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By: Aziza Hannah Bacay on July 11,2019

Our present government has been pushing to liberalize foreign ownership restrictions to drive growth.

Among the sectors the government is looking at to liberalize is the retail trade. It is also looking at introducing amendment to the Public Service Act (Commonwealth Act No. 146) and the Foreign Investment Act (Republic Act [RA] No. 7042) in this regard.

For today’s article, we will discuss the proposed amendments to liberalize the retail trade sector.

Retail Trade Nationalization Law

For many years, our retail trade sector has been subjected to stringent foreign ownership restrictions to protect Filipino retailers. Until 2000, the conduct of retail trade business was limited only to Filipino citizens and/or corporations wholly-owned by citizens of the Philippines. This was the rule set out in RA No. 1180, known as “Retail Trade Nationalization Law” enacted on June 19, 1954, the first law regulating retail trade in the country. The restrictions, however, did not apply to: a) sales of a manufacturer, processor, laborer, or worker selling to the general public the products he or she manufactured, processed, or produced if his capital does not exceed 5,000 pesos; or b) sales of a farmer or agriculturist selling the products of his or her farm (exempted retail transactions).

The Supreme Court, in Inchong v. Hernandez, 101 Phil. 1155 (1957), upheld RA 1180’s validity and declared that nationalization of the retail trade is a valid exercise of police power under the Constitution.

Retail Trade Liberalization Act

Upon the enactment of RA No. 8762, known as the Retail Trade Liberalization Act (RTLA), in 2000, the stringent rules on retail businesses were relaxed “to promote consumer welfare in attracting and welcoming productive investment […] and to become globally competitive through the liberalization of the retail sector.”

Under RTLA, foreign-owned entities are now allowed to engage and invest in the retail trade business, provided they register with the Securities and Exchange Commission (SEC) and Department of Trade and Industry (DTI), subject to the rules providing four categories to determine who are qualified to engage in retail trade, as follows:

Reserved exclusively to Filipinos: Enterprises with paid-up capital of peso equivalent of less than $2.5 million (category A);

May be wholly owned by foreign partnerships, associations, and corporations: a) Enterprises with minimum paid up capital of peso equivalent of $2.5 million, but less than $7.5 million (category B); b) enterprises with paid-up capital of peso equivalent of $7.5 million (category C); and c) enterprises specializing in high-end or luxury products with paid-up capital of pesos equivalent of $250,000 per store (category D).

For categories B and C, the foreign-owned enterprises may not engage in retail trade if the investment in establishing the store is less than the peso equivalent of $30,000 .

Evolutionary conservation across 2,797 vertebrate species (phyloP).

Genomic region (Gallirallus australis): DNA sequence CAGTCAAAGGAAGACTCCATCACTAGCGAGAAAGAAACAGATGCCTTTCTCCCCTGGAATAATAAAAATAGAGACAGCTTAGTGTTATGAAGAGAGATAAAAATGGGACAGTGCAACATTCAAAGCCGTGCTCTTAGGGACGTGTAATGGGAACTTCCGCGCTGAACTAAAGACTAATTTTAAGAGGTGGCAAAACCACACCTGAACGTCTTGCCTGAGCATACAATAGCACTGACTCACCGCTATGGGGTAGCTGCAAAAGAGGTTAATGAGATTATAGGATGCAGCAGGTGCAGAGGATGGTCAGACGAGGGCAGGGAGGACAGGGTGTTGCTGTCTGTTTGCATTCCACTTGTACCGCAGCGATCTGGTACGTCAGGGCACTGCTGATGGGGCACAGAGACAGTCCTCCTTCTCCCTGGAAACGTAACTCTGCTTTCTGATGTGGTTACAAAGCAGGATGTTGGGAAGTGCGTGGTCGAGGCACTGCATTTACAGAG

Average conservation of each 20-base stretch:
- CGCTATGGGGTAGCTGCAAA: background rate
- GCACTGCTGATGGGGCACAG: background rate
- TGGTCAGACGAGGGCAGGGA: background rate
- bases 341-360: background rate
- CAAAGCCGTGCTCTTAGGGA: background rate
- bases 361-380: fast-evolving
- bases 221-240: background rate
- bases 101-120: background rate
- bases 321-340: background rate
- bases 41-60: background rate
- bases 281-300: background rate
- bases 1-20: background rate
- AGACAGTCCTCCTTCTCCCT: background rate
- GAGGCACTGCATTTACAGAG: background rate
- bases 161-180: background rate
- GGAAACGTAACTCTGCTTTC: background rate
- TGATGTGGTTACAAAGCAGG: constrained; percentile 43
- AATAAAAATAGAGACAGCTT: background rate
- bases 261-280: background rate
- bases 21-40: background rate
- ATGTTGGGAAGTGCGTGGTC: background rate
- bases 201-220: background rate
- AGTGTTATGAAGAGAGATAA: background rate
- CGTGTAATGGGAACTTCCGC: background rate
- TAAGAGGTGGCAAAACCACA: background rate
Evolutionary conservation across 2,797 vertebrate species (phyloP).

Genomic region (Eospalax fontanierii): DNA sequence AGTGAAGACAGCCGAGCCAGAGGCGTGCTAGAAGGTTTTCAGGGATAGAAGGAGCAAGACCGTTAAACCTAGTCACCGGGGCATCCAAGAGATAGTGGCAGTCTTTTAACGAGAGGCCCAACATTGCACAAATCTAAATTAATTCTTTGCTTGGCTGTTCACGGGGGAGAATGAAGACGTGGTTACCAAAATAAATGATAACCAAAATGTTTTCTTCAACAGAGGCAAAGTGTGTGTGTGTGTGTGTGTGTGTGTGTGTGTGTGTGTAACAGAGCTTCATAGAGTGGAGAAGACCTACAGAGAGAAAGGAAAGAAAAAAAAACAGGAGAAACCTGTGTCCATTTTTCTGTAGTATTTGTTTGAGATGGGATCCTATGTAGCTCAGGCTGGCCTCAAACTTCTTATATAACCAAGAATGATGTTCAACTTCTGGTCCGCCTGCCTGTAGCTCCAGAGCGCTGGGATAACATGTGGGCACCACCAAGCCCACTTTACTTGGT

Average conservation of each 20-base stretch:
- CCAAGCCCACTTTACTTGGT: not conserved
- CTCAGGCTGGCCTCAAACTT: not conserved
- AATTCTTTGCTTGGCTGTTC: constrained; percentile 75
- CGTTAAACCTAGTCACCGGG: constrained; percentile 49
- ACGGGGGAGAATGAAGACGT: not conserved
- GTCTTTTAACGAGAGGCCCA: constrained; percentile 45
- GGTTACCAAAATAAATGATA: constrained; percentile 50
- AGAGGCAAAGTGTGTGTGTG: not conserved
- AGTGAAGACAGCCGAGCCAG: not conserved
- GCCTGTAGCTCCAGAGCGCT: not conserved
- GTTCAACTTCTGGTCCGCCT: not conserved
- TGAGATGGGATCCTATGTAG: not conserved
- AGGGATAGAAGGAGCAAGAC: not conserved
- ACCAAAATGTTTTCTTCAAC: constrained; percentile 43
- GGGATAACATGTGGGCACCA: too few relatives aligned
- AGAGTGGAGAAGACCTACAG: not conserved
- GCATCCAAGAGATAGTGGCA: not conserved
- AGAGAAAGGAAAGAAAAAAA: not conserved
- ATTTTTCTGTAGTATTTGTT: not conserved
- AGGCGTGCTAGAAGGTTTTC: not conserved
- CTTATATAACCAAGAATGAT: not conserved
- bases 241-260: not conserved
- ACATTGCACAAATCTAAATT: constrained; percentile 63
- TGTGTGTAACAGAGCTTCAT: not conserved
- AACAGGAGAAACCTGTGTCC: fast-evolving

RTLA maintained the same exempted retail transactions, but it increased the capital threshold to P100,000 and added: a) sales of a manufacturer of his or her products in a single outlet, irrespective of capitalization; and b) sales in restaurant operations incidental to hotel business.

In the recent SEC Opinion 19-21 dated May 21, 2019, the SEC was faced with an inquiry on whether a foreign national planning to incorporate a 100 percent foreign-owned corporation which shall locate within Clark Freeport Zone is exempt from the requirements of RTLA.

In addressing the matter, SEC cited its previous SEC Opinion 08-06—which answers a similar question—and held that “unless [the] case falls within any of the exceptions enumerated under Section 3 [exempted retail transactions] of the RTLA, the fact that a retail enterprise is PEZA-registered does not mean that said business entity is exempt from the application of RTLA vis-à-vis the FIA.” Thus, entities registered in special economic zones are not exempt from the RTLA foreign ownership thresholds or requirements.

House Bill 9057

In a move to liberalize further the strict rules of RTLA and to attract more foreign investors in the retail trade sector, the House of Representatives of the 17th Congress passed House Bill (HB) 9057 to reduce the minimum capital for foreign enterprises from the current $2.5 million to $200,000. This amendment of lowering the capital threshold will definitely eliminate the barrier to market access of foreign investors and may achieve the intended goal of the law to provide Filipino consumers lower prices, higher quality goods, better services, and wider choices. Of course, if this proposed amendment is passed, our local retailers should gear up to be able to compete with foreign retailers.

It is expected that HB No. 9057 or its equivalent will be refiled with the 18th Congress, when their session resumes this July.

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